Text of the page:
Monteggia fractures - a combination of an ulnar fracture and a radial head dislocation.
Oblique fracture - A fracture which is biocortical and angled in comparison to bony axis.
Osteochondrosis - (osteochondritis) A defective bony formation in the epiphysis, e.g. Osgood-Schlatter.
Patellar dislocation - The patella is rarely fractured in childhood and dislocations often occur laterally. It is often associated with a swollen knee which is kept in a flexed position revealing a prominent medial femoral condyle.
Patellar fractures - Often occur in adolescents and are present as avulsion fractures from dislocations, osteochondritis dessicans due to overuse, symptomatic bipartite conditions, avulsion or “sleeve” fractures and transverse displacement fractures.
Posterior fat pad - in the elbow, it lies over the olecranon fossa, which is deeper and more concave than the coranoid fossa.
Prevertebral soft tissue thickening - Prevertebral soft tissue swelling or thickening resulting from edema or hematoma formation.
Proximal humeral fractures - Characterized by a widening of the epiphyseal line.
Proximal tibial metaphyseal fracture - It is usually undisplaced of minimally displaced and can result in valgus deformity due to to tibial overgrowth (specially if it occurs before the age of six).
Pseudosubluxation - Anterior displacement of the vertebral bodies in the upper cervical spine of infants and young children. Displacement may involve all four upper vertebral bodies, but usually occurs at the C2-C3 level.
Radial head contour - In the elbow, the slope from the diaphysis to the metaphysis towards the radial head should be gradual and smooth without any sharp angles.
Radial neck fracture - tends to occur in older children and is often associated with localized swelling, ecchymosis, and tenderness over the proximal radius.
Radiocapitellar line - in the elbow, it is drawn along the central axis of the proximal radius on lateral view.
Salter-Harris (SH) - Fracture defined by whether the epiphysis (end of bone), metaphysis (shaft of bone) and/or physis (growth plate) is involved. It is unique to pediatrics.
Salter-Harris fractures type I - These are a type of ankle fracture that are commonly due to an inversion injury in preadolescents and are often present with tenderness and soft tissue swelling over the growth plate.
Salter-Harris fractures type II - These are a type of ankle fracture in which the triangular fragment of the metaphysic separates from the epiphysis.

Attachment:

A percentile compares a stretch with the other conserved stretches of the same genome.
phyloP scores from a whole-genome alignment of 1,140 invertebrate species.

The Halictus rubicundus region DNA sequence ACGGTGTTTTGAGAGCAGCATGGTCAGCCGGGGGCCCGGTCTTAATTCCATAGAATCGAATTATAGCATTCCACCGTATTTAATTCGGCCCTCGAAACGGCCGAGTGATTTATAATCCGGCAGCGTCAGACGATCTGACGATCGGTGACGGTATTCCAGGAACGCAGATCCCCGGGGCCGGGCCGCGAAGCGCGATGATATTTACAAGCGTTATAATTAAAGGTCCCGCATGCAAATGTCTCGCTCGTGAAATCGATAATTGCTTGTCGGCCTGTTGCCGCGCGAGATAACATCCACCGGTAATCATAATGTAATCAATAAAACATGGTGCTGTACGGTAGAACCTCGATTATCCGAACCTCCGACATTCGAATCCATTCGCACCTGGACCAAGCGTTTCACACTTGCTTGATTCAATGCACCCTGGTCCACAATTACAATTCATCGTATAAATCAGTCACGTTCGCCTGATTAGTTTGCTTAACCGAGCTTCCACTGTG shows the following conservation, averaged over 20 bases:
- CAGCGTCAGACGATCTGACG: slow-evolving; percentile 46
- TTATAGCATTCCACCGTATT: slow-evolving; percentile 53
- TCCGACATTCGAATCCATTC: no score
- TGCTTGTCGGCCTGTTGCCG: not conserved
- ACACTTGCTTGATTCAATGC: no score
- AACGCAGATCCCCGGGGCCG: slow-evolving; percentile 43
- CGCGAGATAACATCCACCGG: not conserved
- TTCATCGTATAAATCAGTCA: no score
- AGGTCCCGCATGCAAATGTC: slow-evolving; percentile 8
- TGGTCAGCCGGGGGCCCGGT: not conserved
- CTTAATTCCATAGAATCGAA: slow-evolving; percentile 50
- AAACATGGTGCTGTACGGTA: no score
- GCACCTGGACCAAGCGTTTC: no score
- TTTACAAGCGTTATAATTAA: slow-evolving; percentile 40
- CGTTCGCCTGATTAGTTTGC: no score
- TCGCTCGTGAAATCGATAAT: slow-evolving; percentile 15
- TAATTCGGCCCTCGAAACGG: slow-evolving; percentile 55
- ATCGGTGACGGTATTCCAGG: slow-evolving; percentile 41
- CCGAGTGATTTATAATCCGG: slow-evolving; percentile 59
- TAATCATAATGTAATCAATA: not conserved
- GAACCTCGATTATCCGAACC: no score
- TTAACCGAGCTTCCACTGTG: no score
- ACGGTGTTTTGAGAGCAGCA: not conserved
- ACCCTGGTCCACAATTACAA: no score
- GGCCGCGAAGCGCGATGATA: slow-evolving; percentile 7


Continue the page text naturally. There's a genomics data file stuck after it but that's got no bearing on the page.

Salter-Harris fractures type III - These are a type of ankle fracture often referred to as Tillaux Fracture and are a transitional fracture in children between the ages of 12 and 14.
Salter-Harris fractures type IV - These are a type of ankle fracture often referred to as Triplanar Fracture and are generally unstable which means that they often require open reduction for accurate realignment.
Salter-Harris fractures type V - These are a type of ankle fracture which are uncommon and are due to direct axial compression.
Septic arthritis - Characterized by soft tissue swelling, osteopenia, and joint space widening followed by joint space loss due to effusion and subsequent cartilage destruction. Erosion into adjacent bony structures.
Slipped femoral capital epiphysis (SCFE) - Occurs typically in adolescent males, age 10 through 15 often during their growth spurt.
Spiral fracture - Fracture in which the pieces are rotated or twisted in relation to one another.
Supracondyle fracture - Makes up 60% of all elbow fractures and if the most common cause of traumatic elbow effusion.
Tibial shaft fractures - These are usually accompanied by fibular fractures
Tibial spine fractures - Avulsion of the tibial spine is associated with anterior cruciate ligament injury, or may result from hyperflexion of the knee (e.g. A fall off a bicycle). Present with marked pain, refusal to weight bear and hemarthrosis.
Tibial tubercle avulsion fracture - It often occurs in adolescent males 13 to 16 years of age as a sports related injury.
Toddlers fractures - These are isolated tibial spiral or oblique fractures in a child of 9 to 36months. They may occur with minor trauma.
Transverse fracture - A fracture which is biocortical and perpendicular to bony axis.
Vertebral compression injuries - Injury of the cervical spine suggested by isolated anterior wedging, teardrop fractures or burst vertebral bodies.